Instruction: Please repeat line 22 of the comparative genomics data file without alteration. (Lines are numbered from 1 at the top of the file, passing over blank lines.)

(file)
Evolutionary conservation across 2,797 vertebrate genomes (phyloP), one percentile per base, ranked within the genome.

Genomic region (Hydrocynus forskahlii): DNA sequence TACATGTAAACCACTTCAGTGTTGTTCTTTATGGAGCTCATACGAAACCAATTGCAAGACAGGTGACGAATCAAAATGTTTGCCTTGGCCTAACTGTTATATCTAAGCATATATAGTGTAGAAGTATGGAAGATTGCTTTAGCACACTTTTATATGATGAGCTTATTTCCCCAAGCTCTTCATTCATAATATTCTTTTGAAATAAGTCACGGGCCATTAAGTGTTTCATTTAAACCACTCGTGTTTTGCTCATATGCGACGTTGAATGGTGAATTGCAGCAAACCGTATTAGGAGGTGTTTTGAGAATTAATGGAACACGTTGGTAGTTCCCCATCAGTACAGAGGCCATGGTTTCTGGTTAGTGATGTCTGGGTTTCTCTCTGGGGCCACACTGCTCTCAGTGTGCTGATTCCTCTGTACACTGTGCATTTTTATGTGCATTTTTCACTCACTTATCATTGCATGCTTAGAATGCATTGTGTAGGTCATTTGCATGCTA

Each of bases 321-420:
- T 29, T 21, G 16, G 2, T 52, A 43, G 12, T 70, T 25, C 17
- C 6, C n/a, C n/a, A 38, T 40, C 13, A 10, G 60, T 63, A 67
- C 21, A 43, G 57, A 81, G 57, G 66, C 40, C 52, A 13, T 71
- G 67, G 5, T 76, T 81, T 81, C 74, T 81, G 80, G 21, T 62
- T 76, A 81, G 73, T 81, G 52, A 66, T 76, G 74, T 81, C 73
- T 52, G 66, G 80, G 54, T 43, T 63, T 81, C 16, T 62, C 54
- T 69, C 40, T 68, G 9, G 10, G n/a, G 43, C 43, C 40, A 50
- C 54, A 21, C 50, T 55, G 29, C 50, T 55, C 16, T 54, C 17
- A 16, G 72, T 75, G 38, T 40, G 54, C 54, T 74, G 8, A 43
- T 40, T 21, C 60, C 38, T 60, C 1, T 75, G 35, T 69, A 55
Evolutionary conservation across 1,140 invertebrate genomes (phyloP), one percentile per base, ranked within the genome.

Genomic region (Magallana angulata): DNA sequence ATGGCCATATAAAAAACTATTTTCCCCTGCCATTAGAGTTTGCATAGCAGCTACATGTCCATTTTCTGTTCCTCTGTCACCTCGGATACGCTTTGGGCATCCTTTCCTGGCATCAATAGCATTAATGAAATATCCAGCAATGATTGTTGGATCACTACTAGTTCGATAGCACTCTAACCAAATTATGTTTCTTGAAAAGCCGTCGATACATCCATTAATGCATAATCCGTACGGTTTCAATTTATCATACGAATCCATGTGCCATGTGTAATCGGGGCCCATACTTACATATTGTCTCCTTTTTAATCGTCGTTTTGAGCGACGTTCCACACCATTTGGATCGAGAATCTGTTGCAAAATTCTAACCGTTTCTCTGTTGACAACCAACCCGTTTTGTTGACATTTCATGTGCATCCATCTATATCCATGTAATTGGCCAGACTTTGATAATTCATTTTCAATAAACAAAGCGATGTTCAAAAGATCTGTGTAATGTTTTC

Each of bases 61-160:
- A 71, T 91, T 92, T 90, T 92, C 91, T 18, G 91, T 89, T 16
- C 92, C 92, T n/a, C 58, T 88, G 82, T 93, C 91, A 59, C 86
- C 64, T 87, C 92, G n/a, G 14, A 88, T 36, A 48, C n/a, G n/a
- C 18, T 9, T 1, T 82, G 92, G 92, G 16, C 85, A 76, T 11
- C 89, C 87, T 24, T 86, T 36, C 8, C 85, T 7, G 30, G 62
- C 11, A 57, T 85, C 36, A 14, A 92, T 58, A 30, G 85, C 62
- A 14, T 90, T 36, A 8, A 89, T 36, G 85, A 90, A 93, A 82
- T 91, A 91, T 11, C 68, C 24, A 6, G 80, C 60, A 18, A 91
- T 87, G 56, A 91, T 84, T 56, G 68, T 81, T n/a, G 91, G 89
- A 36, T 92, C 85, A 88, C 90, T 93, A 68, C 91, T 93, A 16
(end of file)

- C 11, A 57, T 85, C 36, A 14, A 92, T 58, A 30, G 85, C 62